U.S. Marine Corps Sgt. Maj. Troy Black recognizes that traumatic brain injuries can be a part of being in the military.
“There is no way to remove stress from combat. There is no way to remove concussions or TBI from combat,” said the 19th sergeant major of the Marine Corps on “Picking Your Brain,” a podcast from the Traumatic Brain Injury Center of Excellence.
Black joined U.S. Navy Capt. Scott Cota, branch chief of TBICoE, and moderator Amanda Gano on the podcast to raise awareness and educate service members about TBI and the resources available to recover from injuries.
The interview covered topics such as how service members should reach out if there’s an issue, and how warfighter brain health is a key factor in the Marines.
Concussions and TBIs are a significant health issue which affect service members and veterans during times of both peace and war. Between 2000-2023, there were a total of 468,424 first-time cases of TBI in the military worldwide, with just over 80% being considered mild TBI.
Warfighters May not Talk about TBI
As a Marine, Black has encountered numerous potentially concussive events and has “led by example by seeking care for his injuries,” said Cota.
Black noted he has lived through several concussive related events, and would have himself checked out if he felt something was wrong, but acknowledged not all service members do the same.
The group talked how about warfighters are often hesitant to seek help or talk about a possible TBI they may have suffered.
According to TBICoE, there are several reasons why a service member may be reluctant to seek help for a TBI, such as:
• Stigma of weakness or unfitness for duty
• Fear of judgment
• Misconceptions about TBI
• Perception of mental health issues
• Cultural norms
• Unrecognized TBI
“Stigma first starts with the individual,” said Black. “Ask for help. Be open with it. The invisible injuries are as important as the visible injuries.”
Black commented that there have always been concussive events in the military and on the battlefield throughout history, which has led to a better understanding of TBIs.
“In the last 20 years, we now have technology and [an] understanding of TBIs that are different now,” said Black. “The knowledge, the capability, the communities’ ability to understand the brain differently, has changed. But concussions have not.”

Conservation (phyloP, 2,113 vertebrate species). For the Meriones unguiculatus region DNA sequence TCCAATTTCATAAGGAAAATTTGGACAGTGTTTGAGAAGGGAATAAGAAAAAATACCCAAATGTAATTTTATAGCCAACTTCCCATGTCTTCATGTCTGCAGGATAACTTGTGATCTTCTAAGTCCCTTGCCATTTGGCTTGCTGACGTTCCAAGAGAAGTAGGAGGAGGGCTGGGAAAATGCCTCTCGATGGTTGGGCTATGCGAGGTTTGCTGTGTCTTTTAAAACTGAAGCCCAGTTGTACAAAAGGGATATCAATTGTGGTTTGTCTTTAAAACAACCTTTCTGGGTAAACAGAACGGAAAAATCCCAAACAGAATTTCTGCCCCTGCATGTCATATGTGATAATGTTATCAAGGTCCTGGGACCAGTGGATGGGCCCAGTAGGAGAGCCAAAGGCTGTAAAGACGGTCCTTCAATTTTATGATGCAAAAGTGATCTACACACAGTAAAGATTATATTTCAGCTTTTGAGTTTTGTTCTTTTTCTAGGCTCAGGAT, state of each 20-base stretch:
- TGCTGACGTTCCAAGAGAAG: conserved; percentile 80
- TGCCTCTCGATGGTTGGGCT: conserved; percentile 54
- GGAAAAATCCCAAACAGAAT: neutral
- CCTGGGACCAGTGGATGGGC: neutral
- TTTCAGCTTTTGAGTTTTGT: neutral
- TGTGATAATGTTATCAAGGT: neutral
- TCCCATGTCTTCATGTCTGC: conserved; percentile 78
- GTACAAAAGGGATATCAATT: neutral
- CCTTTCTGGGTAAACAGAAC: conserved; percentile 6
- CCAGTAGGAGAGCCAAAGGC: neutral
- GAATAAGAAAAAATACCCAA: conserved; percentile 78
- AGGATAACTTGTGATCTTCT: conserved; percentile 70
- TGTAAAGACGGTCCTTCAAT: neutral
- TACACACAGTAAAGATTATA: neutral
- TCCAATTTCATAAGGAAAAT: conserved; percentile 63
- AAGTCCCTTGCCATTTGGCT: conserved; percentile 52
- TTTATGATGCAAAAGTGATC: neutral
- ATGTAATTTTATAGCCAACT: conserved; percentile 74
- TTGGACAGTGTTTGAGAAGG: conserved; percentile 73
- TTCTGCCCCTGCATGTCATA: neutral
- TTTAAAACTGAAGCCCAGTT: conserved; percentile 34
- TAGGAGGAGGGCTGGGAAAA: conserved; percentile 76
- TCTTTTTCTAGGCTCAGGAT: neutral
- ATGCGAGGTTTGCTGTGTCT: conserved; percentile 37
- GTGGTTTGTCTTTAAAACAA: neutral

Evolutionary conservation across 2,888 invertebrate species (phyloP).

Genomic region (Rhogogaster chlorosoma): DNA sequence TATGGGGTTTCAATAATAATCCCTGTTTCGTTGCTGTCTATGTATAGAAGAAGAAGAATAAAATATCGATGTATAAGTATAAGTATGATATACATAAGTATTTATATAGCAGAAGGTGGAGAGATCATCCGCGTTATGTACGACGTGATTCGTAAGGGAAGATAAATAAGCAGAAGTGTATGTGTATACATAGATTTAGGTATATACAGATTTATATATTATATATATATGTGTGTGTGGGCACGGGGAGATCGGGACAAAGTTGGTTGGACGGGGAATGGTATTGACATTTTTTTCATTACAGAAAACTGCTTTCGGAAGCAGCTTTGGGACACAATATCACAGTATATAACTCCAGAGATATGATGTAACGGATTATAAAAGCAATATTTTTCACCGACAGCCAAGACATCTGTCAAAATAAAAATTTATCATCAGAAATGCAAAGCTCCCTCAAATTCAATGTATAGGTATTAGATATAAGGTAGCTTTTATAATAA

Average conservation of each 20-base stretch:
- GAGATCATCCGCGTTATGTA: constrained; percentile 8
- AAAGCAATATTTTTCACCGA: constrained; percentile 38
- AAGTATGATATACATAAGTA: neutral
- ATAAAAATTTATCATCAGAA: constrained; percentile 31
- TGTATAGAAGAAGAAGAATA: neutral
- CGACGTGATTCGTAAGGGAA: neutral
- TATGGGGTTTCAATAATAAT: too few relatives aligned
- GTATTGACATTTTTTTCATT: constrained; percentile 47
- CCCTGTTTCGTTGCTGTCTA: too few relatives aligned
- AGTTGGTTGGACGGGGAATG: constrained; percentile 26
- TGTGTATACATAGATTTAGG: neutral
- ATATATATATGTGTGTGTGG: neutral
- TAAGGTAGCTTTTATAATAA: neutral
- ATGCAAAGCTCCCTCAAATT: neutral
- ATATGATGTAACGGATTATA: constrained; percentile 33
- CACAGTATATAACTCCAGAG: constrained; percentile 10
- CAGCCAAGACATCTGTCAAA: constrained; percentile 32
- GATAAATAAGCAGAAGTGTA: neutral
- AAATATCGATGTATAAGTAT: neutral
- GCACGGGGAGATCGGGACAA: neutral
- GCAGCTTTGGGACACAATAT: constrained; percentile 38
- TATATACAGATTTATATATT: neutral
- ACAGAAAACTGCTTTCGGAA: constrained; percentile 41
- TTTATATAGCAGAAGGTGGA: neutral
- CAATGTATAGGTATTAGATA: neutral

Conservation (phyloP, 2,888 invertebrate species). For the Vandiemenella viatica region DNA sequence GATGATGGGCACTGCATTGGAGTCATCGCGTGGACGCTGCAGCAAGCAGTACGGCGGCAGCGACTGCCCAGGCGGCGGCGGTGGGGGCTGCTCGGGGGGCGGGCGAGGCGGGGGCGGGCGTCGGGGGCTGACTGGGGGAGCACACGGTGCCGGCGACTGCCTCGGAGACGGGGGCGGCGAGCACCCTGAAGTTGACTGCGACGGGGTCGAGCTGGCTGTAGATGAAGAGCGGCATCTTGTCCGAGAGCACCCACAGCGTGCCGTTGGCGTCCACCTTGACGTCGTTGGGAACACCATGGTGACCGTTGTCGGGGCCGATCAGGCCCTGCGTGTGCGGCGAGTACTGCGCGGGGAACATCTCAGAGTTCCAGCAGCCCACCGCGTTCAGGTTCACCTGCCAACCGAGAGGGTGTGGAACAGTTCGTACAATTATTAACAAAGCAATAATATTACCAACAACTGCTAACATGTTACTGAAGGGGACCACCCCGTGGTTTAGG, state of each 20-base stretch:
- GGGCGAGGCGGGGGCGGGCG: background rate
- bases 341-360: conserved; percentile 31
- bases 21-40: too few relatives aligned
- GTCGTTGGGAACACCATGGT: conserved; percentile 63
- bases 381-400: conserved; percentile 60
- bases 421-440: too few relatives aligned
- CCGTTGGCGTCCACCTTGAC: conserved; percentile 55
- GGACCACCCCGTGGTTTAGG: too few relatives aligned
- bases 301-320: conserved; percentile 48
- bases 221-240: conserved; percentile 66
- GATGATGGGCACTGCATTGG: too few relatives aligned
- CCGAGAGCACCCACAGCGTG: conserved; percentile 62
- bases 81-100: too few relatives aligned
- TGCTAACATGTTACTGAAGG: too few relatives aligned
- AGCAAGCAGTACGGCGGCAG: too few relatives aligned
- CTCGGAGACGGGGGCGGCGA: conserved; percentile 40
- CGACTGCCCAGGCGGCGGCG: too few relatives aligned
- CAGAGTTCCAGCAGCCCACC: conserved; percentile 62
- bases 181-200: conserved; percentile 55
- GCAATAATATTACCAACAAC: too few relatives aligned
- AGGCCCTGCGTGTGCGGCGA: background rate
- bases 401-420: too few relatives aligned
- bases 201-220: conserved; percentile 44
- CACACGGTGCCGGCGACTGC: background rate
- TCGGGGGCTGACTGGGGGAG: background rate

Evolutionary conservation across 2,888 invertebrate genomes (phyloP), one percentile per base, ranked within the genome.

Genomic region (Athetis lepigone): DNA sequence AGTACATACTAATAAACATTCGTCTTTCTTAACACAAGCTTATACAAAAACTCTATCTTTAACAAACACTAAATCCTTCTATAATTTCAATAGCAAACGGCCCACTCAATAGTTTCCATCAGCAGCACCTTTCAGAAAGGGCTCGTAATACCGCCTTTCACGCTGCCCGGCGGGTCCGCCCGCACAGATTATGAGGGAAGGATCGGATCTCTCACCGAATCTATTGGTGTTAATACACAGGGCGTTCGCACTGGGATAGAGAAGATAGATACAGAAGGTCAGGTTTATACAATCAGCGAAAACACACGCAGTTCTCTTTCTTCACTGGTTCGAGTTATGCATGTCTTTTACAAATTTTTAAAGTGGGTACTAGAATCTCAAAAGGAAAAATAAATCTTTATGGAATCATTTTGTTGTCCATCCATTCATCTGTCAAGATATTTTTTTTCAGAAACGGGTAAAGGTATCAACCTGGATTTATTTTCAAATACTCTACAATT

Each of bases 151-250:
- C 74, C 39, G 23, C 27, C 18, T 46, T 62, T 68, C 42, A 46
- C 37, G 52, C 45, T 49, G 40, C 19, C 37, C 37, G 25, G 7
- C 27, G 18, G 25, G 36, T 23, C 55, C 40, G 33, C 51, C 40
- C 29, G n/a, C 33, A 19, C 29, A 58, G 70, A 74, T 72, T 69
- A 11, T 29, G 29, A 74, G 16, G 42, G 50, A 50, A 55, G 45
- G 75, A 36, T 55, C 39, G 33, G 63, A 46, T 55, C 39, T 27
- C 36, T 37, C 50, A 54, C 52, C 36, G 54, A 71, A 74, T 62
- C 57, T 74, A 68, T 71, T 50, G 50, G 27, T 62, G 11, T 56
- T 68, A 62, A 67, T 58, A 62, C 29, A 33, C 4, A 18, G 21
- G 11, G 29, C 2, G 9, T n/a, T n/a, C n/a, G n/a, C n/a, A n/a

“What we have learned over time is that every time you are around an event, [TBIs] just culminate,” he added.
Black mentioned that TBI doesn't always occur after just one event; it is often this culmination of several events. These events do not always happen on the battlefield; they often happen at garrison during training.
“All the small events add up,” said Black. “All these things compound.”
Diagnosing TBI More Rapidly
Cota mentioned that things like triage tools, and more rapid decision making in the field are needed to diagnose TBI more efficiently and quickly.
“Our big thing on the MHS side is looking for resources to help with recovery to get you at your optimum level,” said Cota. “The resources throughout MHS and that we offer here at TBICoE, can assist with understanding TBI and how to recover from TBI.”
“So, it's just a matter of requesting that support, and they can easily do that across the spectrum,” Cota said.
MHS medics are also trained in the Military Acute Concussion Evaluation 2. MACE 2 was created to quickly evaluate a warfighter for a TBI, and is a standardized exam used to evaluate mild TBI, or concussion, in a combat or other deployed settings.
The Automated Neuropsychological Assessment Metric has also been a game-changer, according to Black.
“Getting the baseline at pre deployment, then at post deployment–that was phenomenal,” said Black. “That is an advance. We must learn about how the brain works.”
Black also noted that sometimes being able to recognize TBI in yourself or others is important, even in stressful situations.
“The responsibility of the individual is to say, ‘Yeah, my bell's rung. I got to pull out of here for a minute until I can recover,’” said Black.
Common Symptoms of Possible TBIs
• Difficulty finding words
• Difficulty making decisions
• Memory loss
• Poor concentration
• Slowed thinking
• Feeling depressed
• Mood Swings
• Balance problems
• Nausea and vomiting
• Ringing in Ears
• Sensitivity to light
• Blurred or double vision
Getting Diagnosed Improves Readiness
“Our job is to ensure someone can be in the fight. Not to find reasons to remove them from the fight,” said Black.
Setting an example is important for a Marine, Black noted.
“Know your Marines and look out for their welfare,” said Black. “When we communicate with each other, when we are open, we can help.”
Cota mentioned that a cultural shift is happening in the U.S. Marine Corps and has been “supportive with individuals getting assistance no matter what it is for.”
“We want to share knowledge and real experiences so that the warfighter understands that it is important to maintain cognitive capability as well as physical, mental and social capability,” said Cota.
“The acting, thinking, ready, capable, resourced and trained individuals in the military are the difference between success and failure in combat or warfare with any enemy,” said Black. “We train, we fight, we win. That’s what we do.”